Holding them accountable: another criminal released early kills someone

From the Lexington Herald-Leader:

He got out of prison early. Now he’s going back for 20 years after Lexington killing.

By Greg Kocher | [email protected] | March 24, 2017 | 11:39 AM EDT

A man was sentenced Friday to 20 years in prison for the 2014 shooting death of Joseph Ramone Parker.

Jevon Donnell Magee, 23, who had gotten out of prison early on shock probation, shot Parker on Dec. 18, 2014, at Lexington’s Augusta Arms Apartments, according to court records. Parker, 30, died later that day.

Magee had been charged with murder, but the charge was amended to first-degree manslaughter.¹ He also pleaded guilty to being a felon in possession of a firearm and being a persistent felony offender.

Public defender Bonnie Potter said the shooting happened after a “drug deal gone bad” in which Magee and Parker got into a fight.

Magee had been sentenced to five years in prison after he pleaded guilty in April 2012 to charges of possessing a handgun while being a convicted felon and filing a false police report.

Magee was a felon because at age 15 in 2009, he was convicted as an adult of second-degree robbery, according to circuit court records. Magee was tried as an adult in that case in part because it was a felony involving a gun, documents show.

Read more here.

Let’s do the math, shall we? Mr Magee pleaded guilty to felonies in April of 2012, one of which was possession of a handgun as a convicted felon. His prior felony conviction included the use of a firearm in a robbery. So, he was sentenced to five years in the state penitentiary, for his second firearm offense. Had he actually served his five years, he’d be getting out of prison next month. His attorney petitioned for shock probation, which was granted in July of 2014, and he was released from the Little Sandy Correctional Complex on August 20, 2014. For his second felony offense, considered a Class C felony under state law, he had already been sentenced to the legal minimum of five years;² Class C felonies call for sentences of “not less than five (5) years nor more than ten (10) years.” He served only sixteen months out of a sixty month sentence (26.6%), and his original sentence was only half of what it could have been.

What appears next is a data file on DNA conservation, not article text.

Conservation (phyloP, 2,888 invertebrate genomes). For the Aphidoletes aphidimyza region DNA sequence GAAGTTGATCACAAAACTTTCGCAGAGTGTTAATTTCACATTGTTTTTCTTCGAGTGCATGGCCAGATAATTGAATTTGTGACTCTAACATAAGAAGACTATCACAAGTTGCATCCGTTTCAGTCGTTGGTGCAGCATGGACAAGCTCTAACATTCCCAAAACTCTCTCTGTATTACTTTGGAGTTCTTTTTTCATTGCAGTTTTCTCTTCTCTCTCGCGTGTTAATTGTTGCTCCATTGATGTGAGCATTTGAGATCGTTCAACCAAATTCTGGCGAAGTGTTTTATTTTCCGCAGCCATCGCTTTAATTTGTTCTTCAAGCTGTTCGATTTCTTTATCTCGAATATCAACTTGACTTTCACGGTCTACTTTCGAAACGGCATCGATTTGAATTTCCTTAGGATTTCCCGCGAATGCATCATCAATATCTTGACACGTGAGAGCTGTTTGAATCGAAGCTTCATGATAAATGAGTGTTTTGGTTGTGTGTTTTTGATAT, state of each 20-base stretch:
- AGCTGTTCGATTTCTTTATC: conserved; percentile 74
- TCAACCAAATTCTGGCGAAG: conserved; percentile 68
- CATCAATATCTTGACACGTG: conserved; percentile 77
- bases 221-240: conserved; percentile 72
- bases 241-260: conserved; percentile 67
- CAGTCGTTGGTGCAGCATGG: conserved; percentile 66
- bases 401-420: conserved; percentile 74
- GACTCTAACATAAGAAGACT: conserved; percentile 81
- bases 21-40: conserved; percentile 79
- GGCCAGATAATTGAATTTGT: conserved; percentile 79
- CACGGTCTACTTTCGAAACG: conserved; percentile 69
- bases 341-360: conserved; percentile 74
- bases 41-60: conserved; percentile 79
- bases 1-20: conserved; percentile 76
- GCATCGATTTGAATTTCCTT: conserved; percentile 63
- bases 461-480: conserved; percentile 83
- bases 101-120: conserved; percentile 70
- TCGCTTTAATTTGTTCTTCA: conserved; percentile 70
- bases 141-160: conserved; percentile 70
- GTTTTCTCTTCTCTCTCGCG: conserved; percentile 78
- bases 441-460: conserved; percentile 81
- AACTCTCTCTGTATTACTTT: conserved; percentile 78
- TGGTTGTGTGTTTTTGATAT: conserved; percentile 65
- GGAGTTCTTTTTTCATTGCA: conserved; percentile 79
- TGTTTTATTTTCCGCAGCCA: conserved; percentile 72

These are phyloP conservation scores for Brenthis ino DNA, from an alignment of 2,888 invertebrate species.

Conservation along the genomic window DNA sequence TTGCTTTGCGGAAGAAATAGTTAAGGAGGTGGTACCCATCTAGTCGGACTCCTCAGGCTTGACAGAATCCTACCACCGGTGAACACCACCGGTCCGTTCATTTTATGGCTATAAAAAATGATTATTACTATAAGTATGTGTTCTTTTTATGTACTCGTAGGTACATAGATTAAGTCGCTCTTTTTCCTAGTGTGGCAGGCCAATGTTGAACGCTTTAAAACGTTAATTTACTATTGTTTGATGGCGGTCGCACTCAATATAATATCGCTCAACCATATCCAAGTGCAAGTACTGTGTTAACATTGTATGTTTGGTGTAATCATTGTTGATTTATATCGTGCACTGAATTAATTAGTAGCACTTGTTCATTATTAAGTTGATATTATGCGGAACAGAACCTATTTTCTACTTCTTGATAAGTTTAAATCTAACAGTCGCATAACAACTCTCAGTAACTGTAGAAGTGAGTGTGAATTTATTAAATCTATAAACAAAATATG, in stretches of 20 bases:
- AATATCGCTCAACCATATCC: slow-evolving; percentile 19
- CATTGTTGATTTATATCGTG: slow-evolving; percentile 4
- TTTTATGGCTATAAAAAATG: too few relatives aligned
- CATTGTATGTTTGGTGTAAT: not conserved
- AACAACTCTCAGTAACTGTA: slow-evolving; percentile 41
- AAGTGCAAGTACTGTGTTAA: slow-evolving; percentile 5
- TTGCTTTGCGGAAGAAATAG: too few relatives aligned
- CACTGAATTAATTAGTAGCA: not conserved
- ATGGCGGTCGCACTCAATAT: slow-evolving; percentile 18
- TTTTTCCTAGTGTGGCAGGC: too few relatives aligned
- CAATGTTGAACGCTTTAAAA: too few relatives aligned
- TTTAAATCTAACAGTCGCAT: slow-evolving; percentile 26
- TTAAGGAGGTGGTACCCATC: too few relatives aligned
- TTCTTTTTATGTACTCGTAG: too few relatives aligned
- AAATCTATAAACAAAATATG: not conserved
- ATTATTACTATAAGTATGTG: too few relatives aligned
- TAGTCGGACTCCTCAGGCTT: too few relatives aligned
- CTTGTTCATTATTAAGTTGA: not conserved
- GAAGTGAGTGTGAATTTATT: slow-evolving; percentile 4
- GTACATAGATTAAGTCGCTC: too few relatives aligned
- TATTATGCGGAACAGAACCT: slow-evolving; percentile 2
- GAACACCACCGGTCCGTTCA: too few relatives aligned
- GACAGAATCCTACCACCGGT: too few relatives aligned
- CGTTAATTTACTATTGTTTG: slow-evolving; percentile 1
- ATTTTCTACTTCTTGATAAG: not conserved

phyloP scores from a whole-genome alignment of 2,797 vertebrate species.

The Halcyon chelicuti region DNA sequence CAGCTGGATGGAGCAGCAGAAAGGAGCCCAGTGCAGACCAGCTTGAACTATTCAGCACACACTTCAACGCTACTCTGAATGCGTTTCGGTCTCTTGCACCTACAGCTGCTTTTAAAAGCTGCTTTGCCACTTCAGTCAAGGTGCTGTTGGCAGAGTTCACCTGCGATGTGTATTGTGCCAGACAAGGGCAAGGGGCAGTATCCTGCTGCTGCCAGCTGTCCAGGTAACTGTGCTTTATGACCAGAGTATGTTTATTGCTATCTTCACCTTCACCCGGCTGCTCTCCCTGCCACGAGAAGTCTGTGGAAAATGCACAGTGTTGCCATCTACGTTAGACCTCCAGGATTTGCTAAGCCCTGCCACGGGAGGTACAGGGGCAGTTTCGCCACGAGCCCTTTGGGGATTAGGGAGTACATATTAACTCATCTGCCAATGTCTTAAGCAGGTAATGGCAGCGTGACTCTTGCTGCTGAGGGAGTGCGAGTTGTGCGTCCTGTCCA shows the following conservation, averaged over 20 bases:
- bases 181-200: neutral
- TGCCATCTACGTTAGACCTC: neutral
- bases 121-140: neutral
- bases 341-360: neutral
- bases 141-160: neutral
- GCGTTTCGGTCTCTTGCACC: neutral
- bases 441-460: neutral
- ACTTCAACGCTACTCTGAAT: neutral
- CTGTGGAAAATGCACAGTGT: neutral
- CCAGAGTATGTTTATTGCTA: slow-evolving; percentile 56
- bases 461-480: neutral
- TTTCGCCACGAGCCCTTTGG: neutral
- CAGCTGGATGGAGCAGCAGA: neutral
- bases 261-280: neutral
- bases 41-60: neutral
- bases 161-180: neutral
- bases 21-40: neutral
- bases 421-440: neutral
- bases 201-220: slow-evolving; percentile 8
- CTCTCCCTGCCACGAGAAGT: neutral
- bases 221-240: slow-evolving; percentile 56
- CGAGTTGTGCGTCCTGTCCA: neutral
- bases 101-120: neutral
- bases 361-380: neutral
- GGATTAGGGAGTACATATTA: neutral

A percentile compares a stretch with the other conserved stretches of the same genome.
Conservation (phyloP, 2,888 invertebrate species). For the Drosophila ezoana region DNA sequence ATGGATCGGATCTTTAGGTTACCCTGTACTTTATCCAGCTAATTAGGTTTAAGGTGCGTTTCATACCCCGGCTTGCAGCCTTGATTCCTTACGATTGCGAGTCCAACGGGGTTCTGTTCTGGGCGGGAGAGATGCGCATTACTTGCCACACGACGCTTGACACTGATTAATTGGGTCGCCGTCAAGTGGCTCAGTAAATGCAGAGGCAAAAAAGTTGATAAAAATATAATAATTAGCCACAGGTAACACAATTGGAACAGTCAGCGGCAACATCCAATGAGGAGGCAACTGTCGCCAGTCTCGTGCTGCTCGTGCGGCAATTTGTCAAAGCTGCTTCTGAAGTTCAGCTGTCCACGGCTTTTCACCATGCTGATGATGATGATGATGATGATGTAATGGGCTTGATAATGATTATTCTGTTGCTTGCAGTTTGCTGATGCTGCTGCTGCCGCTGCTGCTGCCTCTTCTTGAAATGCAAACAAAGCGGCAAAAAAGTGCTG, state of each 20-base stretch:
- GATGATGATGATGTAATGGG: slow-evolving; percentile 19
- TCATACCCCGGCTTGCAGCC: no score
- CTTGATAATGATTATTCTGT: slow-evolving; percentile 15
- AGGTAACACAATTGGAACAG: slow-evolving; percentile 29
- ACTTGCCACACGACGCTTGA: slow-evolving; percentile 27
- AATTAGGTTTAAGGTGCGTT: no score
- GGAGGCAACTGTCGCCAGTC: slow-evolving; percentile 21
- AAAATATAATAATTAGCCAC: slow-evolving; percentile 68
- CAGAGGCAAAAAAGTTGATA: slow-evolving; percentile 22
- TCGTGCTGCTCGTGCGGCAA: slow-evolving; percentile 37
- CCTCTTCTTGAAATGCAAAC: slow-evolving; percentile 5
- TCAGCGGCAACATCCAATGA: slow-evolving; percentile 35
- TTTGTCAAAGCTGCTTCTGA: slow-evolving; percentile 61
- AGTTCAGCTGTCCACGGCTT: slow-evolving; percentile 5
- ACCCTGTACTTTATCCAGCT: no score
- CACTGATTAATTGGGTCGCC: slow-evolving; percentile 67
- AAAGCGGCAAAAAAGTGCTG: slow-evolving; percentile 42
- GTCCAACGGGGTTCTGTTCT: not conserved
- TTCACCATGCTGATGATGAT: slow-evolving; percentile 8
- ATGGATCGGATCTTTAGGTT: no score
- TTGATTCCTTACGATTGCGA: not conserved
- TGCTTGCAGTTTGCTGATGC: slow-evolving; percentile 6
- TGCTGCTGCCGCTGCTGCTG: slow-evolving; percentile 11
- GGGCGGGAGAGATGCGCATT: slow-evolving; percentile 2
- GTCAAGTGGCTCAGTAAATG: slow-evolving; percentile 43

Even with his low-end sentence, Mr Magee should still have been in prison when he shot and killed Mr Parker.

The obvious questions are: why was Mr Magee granted shock probation, and who took the decision to allow it? Whoever took the decision to release Mr Magee early is just as responsible for the death of Mr Parker as was Mr Magee! The Commonwealth had a two-time loser, one with a history of firearms violations, safely incarcerated in prison, and some idiot decided to release him from prison early.

So, what penalty will accrue to whomever released Mr Magee early?³ My guess is that nothing will happen to him, nothing at all. The concept of judicial immunity for decisions appropriate to their public function has long been established, and whatever judge or other public official authorized the release of Mr Magee cannot be punished, legally, for his decision.

But such a negligent public official can be publicized and shamed for his decisions! These people must be held accountable for the damages they cause. Once that starts to happen, we’ll see more responsible decisions coming from public officials.
¹ – Manslaughter in the first degree is a Class B Felony in Kentucky, with a sentence range of not less than ten and not more than twenty years in the state penitentiary.
² – Mr Magee pleaded guilty, so I assume that the minimum sentence was part of the plea bargain.
³ – Regrettably, I have not been able to find that person’s name or title in an extensive search. I do have a call in to try and get that information.
Cross-posted on The First Street Journal.